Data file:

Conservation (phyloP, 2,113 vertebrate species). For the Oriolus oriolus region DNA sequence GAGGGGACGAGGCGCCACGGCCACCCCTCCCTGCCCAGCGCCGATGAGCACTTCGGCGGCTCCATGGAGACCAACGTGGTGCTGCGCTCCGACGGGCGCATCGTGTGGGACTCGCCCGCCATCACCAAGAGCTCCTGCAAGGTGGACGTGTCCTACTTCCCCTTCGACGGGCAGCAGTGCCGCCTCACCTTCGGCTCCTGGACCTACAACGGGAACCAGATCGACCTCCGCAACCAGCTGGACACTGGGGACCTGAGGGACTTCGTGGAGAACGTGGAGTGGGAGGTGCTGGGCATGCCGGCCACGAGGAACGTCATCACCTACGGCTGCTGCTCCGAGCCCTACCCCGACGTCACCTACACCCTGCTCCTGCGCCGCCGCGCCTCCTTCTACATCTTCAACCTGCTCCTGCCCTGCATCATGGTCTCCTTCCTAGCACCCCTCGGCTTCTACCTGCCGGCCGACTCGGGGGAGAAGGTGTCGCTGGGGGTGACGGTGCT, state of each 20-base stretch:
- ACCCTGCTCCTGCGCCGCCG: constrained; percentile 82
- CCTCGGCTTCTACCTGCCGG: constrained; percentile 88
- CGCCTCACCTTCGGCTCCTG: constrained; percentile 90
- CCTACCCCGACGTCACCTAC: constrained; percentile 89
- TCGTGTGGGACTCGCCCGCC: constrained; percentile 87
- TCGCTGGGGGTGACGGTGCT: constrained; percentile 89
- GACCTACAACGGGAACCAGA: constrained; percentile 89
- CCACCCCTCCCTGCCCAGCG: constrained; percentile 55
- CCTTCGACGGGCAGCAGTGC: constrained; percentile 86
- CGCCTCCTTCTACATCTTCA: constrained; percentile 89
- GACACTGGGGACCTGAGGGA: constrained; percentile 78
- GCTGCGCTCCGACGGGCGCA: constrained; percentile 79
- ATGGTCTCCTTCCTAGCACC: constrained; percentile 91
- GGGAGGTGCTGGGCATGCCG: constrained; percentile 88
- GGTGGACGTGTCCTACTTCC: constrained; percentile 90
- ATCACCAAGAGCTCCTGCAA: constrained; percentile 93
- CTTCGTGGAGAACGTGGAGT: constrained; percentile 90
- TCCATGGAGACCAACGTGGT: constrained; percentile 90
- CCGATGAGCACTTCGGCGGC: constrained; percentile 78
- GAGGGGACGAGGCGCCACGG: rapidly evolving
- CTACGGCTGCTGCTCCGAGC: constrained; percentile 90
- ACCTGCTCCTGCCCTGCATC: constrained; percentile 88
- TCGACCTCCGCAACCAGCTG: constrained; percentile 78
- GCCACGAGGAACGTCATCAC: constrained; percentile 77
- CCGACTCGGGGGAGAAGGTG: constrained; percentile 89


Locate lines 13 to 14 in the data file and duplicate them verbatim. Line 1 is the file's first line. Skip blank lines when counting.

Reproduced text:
- GCTGCGCTCCGACGGGCGCA: constrained; percentile 79
- ATGGTCTCCTTCCTAGCACC: constrained; percentile 91